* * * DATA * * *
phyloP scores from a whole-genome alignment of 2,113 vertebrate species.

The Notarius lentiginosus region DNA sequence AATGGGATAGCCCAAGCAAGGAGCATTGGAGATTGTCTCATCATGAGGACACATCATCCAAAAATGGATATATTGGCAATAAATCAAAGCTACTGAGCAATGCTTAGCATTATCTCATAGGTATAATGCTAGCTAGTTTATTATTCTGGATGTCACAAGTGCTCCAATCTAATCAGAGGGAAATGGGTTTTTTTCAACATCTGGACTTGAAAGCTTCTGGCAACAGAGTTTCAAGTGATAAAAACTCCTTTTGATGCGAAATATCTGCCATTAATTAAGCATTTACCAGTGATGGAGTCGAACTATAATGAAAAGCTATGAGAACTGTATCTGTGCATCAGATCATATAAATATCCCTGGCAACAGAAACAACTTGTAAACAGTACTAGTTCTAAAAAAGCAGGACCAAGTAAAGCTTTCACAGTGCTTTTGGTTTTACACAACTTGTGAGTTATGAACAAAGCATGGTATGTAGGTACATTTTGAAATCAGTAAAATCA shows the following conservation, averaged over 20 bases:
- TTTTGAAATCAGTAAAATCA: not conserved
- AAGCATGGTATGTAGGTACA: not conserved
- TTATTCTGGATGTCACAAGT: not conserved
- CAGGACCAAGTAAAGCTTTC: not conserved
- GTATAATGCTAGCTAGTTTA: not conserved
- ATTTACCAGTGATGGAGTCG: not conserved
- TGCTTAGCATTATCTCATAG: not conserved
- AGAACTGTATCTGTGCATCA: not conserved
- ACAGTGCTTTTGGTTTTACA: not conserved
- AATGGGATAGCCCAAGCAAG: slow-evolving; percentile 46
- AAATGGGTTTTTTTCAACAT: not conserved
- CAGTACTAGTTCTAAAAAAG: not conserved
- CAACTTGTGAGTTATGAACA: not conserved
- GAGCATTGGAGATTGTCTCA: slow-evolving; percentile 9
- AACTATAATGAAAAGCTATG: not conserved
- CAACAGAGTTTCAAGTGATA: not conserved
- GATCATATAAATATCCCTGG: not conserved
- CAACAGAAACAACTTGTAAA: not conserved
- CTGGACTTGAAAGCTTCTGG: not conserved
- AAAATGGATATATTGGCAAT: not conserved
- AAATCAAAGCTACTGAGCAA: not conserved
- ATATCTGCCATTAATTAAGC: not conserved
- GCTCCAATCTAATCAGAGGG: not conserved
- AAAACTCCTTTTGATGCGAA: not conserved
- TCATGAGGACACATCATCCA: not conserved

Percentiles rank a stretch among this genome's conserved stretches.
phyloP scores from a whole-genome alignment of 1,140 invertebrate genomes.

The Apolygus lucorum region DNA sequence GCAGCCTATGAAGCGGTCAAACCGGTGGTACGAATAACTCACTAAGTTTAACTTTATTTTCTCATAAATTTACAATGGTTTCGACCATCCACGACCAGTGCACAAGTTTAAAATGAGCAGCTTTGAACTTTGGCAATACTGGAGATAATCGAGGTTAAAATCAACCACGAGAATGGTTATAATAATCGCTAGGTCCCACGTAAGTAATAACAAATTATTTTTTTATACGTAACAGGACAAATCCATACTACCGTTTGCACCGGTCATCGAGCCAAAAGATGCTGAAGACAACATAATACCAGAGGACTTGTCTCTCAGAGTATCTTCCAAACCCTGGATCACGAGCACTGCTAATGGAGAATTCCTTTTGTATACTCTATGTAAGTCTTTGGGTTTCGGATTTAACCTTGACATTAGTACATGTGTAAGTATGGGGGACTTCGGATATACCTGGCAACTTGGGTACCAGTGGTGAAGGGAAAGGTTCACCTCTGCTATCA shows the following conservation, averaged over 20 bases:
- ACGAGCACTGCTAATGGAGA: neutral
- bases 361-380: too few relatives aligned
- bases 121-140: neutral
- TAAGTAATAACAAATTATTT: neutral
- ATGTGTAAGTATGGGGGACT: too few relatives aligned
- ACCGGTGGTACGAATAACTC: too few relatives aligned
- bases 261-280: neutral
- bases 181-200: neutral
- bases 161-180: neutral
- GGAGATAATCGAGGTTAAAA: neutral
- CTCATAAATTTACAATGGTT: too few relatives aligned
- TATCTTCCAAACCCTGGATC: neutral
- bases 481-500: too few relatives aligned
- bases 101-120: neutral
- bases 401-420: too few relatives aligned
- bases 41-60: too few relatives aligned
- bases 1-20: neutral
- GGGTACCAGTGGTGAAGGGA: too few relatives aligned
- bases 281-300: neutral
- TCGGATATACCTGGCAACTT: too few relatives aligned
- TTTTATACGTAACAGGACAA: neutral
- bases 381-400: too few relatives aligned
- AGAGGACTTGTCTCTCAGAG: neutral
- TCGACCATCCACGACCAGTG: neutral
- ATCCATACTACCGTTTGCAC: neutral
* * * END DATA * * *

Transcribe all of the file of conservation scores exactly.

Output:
phyloP scores from a whole-genome alignment of 2,113 vertebrate species.

The Notarius lentiginosus region DNA sequence AATGGGATAGCCCAAGCAAGGAGCATTGGAGATTGTCTCATCATGAGGACACATCATCCAAAAATGGATATATTGGCAATAAATCAAAGCTACTGAGCAATGCTTAGCATTATCTCATAGGTATAATGCTAGCTAGTTTATTATTCTGGATGTCACAAGTGCTCCAATCTAATCAGAGGGAAATGGGTTTTTTTCAACATCTGGACTTGAAAGCTTCTGGCAACAGAGTTTCAAGTGATAAAAACTCCTTTTGATGCGAAATATCTGCCATTAATTAAGCATTTACCAGTGATGGAGTCGAACTATAATGAAAAGCTATGAGAACTGTATCTGTGCATCAGATCATATAAATATCCCTGGCAACAGAAACAACTTGTAAACAGTACTAGTTCTAAAAAAGCAGGACCAAGTAAAGCTTTCACAGTGCTTTTGGTTTTACACAACTTGTGAGTTATGAACAAAGCATGGTATGTAGGTACATTTTGAAATCAGTAAAATCA shows the following conservation, averaged over 20 bases:
- TTTTGAAATCAGTAAAATCA: not conserved
- AAGCATGGTATGTAGGTACA: not conserved
- TTATTCTGGATGTCACAAGT: not conserved
- CAGGACCAAGTAAAGCTTTC: not conserved
- GTATAATGCTAGCTAGTTTA: not conserved
- ATTTACCAGTGATGGAGTCG: not conserved
- TGCTTAGCATTATCTCATAG: not conserved
- AGAACTGTATCTGTGCATCA: not conserved
- ACAGTGCTTTTGGTTTTACA: not conserved
- AATGGGATAGCCCAAGCAAG: slow-evolving; percentile 46
- AAATGGGTTTTTTTCAACAT: not conserved
- CAGTACTAGTTCTAAAAAAG: not conserved
- CAACTTGTGAGTTATGAACA: not conserved
- GAGCATTGGAGATTGTCTCA: slow-evolving; percentile 9
- AACTATAATGAAAAGCTATG: not conserved
- CAACAGAGTTTCAAGTGATA: not conserved
- GATCATATAAATATCCCTGG: not conserved
- CAACAGAAACAACTTGTAAA: not conserved
- CTGGACTTGAAAGCTTCTGG: not conserved
- AAAATGGATATATTGGCAAT: not conserved
- AAATCAAAGCTACTGAGCAA: not conserved
- ATATCTGCCATTAATTAAGC: not conserved
- GCTCCAATCTAATCAGAGGG: not conserved
- AAAACTCCTTTTGATGCGAA: not conserved
- TCATGAGGACACATCATCCA: not conserved

Percentiles rank a stretch among this genome's conserved stretches.
phyloP scores from a whole-genome alignment of 1,140 invertebrate genomes.

The Apolygus lucorum region DNA sequence GCAGCCTATGAAGCGGTCAAACCGGTGGTACGAATAACTCACTAAGTTTAACTTTATTTTCTCATAAATTTACAATGGTTTCGACCATCCACGACCAGTGCACAAGTTTAAAATGAGCAGCTTTGAACTTTGGCAATACTGGAGATAATCGAGGTTAAAATCAACCACGAGAATGGTTATAATAATCGCTAGGTCCCACGTAAGTAATAACAAATTATTTTTTTATACGTAACAGGACAAATCCATACTACCGTTTGCACCGGTCATCGAGCCAAAAGATGCTGAAGACAACATAATACCAGAGGACTTGTCTCTCAGAGTATCTTCCAAACCCTGGATCACGAGCACTGCTAATGGAGAATTCCTTTTGTATACTCTATGTAAGTCTTTGGGTTTCGGATTTAACCTTGACATTAGTACATGTGTAAGTATGGGGGACTTCGGATATACCTGGCAACTTGGGTACCAGTGGTGAAGGGAAAGGTTCACCTCTGCTATCA shows the following conservation, averaged over 20 bases:
- ACGAGCACTGCTAATGGAGA: neutral
- bases 361-380: too few relatives aligned
- bases 121-140: neutral
- TAAGTAATAACAAATTATTT: neutral
- ATGTGTAAGTATGGGGGACT: too few relatives aligned
- ACCGGTGGTACGAATAACTC: too few relatives aligned
- bases 261-280: neutral
- bases 181-200: neutral
- bases 161-180: neutral
- GGAGATAATCGAGGTTAAAA: neutral
- CTCATAAATTTACAATGGTT: too few relatives aligned
- TATCTTCCAAACCCTGGATC: neutral
- bases 481-500: too few relatives aligned
- bases 101-120: neutral
- bases 401-420: too few relatives aligned
- bases 41-60: too few relatives aligned
- bases 1-20: neutral
- GGGTACCAGTGGTGAAGGGA: too few relatives aligned
- bases 281-300: neutral
- TCGGATATACCTGGCAACTT: too few relatives aligned
- TTTTATACGTAACAGGACAA: neutral
- bases 381-400: too few relatives aligned
- AGAGGACTTGTCTCTCAGAG: neutral
- TCGACCATCCACGACCAGTG: neutral
- ATCCATACTACCGTTTGCAC: neutral